Archive for November, 2008

Wireless Cell Blocking To Be Tested For State Prisons

Posted in Articles on November 27, 2008 by cosgoingwrong

 Officials plan to test cell phone jamming technology after discovering hundreds of illegal mobile devices on Texas death row and in other prison units around the state.

The Austin American-Statesman reports the test has been proposed for Dec. 18 at the Travis County state jail in Austin.

House Corrections Committee Chairman Jerry Madden said he requested the test and officials at the Texas Department of Criminal Justice are working to set up the demonstration.

Florida-based CellAntenna Corp. will perform the Texas demonstration.

It conducted a similar test at a South Carolina prison on Friday.

Prison officials from several states gathered to see how the equipment blocks wireless calls.

Regulators can grant permission to federal agencies to use the technology but federal law prevents state and local agencies from jamming cell phone signals.

Still, prison officials hope they will be granted permission to use the blocking technology.



Prison break: Guards ‘let inmate escape’

Posted in Articles on November 26, 2008 by cosgoingwrong

Unions say the escape of a prison inmate in Sydney yesterday proves the privatisation of jail security is not going to work.

Fifty-year-old Alex Mihail is on the run from Long Bay Jail, where he was serving time in low security.

The Public Service Association says the Government contracted out security work around the jail’s perimeter earlier this year.

Spokesman John Cahill says the new guards lack the experience needed to prevent prison break-outs.

“My information is he was able to just walk through the boom gates, past the private security people – who didn’t challenge him – and just let him escape onto the streets of Sydney where he’s still at large,” he said.


Prison Guards Quitting Year After Training

Posted in Articles on November 26, 2008 by cosgoingwrong

NASHVILLE, Tenn. — Last year the state of Tennessee spent more than $1.25 million to train correction officers for prisons.




However, about half of those officers have already quit, wasting about $600,000 in taxpayer training money.


The maximum security section of a prison is not a place to make a mistake.


Robert Mosley was distracted by one inmate while another inmate slashed him, causing wounds that resulted in 59 stitches.


“I had a little too much trust at the time,” said Mosely. “A lot of people have no idea about the assaults, the verbal abuse. It takes a special person to come here and stay with the job.”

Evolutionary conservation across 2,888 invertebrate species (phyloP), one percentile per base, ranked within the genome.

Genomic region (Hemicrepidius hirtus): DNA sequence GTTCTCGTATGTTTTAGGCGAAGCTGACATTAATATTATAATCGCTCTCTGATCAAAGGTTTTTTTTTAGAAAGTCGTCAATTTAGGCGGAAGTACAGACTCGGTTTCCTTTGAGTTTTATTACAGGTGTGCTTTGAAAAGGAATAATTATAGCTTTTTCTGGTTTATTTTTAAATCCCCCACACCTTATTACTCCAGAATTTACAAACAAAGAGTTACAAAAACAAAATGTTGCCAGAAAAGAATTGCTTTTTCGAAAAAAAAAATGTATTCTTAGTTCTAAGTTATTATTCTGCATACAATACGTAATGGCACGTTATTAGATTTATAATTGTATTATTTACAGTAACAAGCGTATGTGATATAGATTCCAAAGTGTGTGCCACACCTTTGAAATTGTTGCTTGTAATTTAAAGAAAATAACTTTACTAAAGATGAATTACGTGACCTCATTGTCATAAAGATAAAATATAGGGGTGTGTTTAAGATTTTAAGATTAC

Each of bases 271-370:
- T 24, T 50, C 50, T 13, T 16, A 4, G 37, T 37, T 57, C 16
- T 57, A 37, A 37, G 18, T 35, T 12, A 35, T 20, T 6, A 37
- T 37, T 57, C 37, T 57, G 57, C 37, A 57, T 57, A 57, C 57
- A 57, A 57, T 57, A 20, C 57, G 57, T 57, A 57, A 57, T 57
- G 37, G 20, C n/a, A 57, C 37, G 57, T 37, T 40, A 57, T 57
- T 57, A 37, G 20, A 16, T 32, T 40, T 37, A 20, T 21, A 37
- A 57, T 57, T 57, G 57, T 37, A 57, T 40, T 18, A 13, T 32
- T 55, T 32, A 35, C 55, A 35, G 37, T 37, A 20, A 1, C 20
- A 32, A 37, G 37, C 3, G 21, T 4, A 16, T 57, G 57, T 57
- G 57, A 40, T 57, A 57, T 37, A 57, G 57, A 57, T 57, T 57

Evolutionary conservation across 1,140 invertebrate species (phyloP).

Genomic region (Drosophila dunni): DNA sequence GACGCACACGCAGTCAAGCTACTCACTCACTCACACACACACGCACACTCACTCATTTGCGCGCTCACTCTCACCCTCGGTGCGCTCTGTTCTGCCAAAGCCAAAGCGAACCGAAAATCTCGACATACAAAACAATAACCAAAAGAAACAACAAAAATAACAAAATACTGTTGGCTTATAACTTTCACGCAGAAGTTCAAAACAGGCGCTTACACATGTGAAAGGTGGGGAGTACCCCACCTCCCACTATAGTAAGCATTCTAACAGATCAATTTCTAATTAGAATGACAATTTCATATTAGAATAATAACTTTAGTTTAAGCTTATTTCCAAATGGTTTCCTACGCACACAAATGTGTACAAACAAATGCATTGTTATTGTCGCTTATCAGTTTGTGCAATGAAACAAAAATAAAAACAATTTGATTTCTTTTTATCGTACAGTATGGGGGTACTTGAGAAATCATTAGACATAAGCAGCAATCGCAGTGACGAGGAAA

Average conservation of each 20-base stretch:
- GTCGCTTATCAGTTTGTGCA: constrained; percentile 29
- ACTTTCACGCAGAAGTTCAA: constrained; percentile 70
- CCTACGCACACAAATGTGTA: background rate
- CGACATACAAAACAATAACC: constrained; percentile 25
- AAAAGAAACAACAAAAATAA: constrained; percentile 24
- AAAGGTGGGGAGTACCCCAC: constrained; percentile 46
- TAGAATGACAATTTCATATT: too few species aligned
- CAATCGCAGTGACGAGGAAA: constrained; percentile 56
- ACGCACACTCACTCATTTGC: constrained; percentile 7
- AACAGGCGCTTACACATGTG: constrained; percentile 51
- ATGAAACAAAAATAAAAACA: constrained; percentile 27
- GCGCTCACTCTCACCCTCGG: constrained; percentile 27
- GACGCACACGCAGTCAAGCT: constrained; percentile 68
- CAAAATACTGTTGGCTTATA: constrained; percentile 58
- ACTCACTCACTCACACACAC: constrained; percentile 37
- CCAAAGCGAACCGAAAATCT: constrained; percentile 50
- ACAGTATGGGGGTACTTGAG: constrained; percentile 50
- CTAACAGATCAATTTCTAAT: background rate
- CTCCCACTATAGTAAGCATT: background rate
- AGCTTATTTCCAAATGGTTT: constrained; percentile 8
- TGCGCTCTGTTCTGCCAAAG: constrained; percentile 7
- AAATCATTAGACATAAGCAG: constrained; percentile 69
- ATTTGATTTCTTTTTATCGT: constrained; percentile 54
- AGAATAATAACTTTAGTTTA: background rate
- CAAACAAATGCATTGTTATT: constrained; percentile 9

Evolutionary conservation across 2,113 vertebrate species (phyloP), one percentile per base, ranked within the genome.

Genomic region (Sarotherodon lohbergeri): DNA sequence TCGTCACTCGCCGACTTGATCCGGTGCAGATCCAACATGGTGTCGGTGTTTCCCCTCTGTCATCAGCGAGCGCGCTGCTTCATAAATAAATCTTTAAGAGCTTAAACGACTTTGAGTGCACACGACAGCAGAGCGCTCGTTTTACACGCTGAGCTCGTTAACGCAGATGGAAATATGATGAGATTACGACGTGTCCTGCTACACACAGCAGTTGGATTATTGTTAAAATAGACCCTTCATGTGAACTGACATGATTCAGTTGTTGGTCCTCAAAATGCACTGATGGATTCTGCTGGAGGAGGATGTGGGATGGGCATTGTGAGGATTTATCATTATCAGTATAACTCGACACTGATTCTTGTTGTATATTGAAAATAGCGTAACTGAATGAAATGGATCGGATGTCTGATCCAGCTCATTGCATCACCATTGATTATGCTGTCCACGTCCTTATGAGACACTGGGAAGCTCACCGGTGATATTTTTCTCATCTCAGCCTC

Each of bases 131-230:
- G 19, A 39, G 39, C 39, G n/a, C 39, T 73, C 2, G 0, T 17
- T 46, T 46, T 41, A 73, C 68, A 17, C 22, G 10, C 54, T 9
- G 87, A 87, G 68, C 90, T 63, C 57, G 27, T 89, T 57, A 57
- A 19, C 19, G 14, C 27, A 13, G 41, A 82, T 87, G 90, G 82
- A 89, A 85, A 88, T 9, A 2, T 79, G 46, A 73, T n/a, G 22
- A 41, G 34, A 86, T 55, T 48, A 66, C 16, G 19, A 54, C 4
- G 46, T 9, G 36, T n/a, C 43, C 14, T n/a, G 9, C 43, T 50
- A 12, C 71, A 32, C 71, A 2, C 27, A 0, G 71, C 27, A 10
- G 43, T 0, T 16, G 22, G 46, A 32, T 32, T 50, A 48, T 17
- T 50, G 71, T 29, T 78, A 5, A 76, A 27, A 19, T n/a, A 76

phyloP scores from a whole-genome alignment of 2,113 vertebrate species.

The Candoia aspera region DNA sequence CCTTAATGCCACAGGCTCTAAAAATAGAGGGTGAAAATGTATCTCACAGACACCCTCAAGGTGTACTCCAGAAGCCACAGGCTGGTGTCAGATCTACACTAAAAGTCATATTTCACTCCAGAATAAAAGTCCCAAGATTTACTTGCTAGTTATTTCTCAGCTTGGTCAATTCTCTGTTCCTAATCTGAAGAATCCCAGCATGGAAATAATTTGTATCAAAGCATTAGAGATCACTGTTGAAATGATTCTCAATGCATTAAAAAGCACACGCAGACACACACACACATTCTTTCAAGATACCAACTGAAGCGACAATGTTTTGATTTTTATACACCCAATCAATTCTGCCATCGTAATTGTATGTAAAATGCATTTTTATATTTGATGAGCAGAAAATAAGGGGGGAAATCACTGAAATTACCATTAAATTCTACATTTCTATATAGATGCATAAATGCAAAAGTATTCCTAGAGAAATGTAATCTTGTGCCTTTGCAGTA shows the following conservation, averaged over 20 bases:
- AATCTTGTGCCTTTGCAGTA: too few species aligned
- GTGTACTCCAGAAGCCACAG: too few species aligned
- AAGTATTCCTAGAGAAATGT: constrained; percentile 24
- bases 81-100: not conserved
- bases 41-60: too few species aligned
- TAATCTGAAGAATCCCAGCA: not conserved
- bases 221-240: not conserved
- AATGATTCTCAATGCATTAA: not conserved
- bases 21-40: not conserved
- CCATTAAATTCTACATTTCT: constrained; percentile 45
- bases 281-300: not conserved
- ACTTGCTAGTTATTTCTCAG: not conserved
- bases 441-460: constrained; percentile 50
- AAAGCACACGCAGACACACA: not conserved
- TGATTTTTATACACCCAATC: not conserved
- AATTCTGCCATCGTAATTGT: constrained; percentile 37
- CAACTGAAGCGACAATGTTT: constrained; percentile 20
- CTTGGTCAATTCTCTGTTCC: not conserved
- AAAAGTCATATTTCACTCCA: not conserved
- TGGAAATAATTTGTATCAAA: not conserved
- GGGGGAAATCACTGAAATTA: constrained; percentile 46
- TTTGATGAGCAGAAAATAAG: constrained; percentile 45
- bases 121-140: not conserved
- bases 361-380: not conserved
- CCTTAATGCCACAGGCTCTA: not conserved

In the state of Tennessee, a prison guard’s starting salary is $12 an hour.


Last year, the state graduated more than 1,200 officers at a training rate of $10,000 person. As of Nov. 26, 49 percent had quit within the year.


Some have suggested making any correction officer who doesn’t stay a full year pay back the $10,000 training fee.


Deputy Commissioner Gayle Ray hopes the sagging economy will make some reconsider the positions. She cites that the pay may be low, but the benefits are outstanding and the job, albeit difficult, is important to the state.


The state is attempting to do a better job of training correction officers to help rehabilitate prisoners. The Department of Corrections continues to try to increase starting pay and raises for correction officers, but the current budget is making that very unlikely


Despite revenue slump, Corrections asks for more

Posted in Articles on November 25, 2008 by cosgoingwrong

DOVER — There isn’t much room to cut from the Department of Correction budget; rather, Commissioner Carl Danberg said, the department desperately needs an increase in funding to address critical needs such as medical care and construction to alleviate overcrowding

In presenting the department’s budget request to the Office of Management and Budget, Danberg said Monday that officials are considering reorganizing the agency to save money. That effort could include eliminating programs, but he declined to list specific programs that could be cut.

This year’s state budget-drafting process is particularly challenging because of the state’s declining revenues. Last week, revised revenue estimates prompted Gov. Ruth Ann Minner to ask department heads to cut 7 percent from their current operating budgets and 15 percent from their proposals for next year.

The Department of Correction requested a total of $217.8 million for next year, an increase of $12.7 million from the current operating budget.

Because the bulk of the corrections budget is personnel, Danberg said, it is difficult to cut enough costs to meet the requested budget reductions.

“We are drawing up a list of areas where we can save money,” Danberg said. “Significant savings can only come through restructuring.”

The type of restructuring, he said, the department is considering would require permission from the governor’s office and OMB.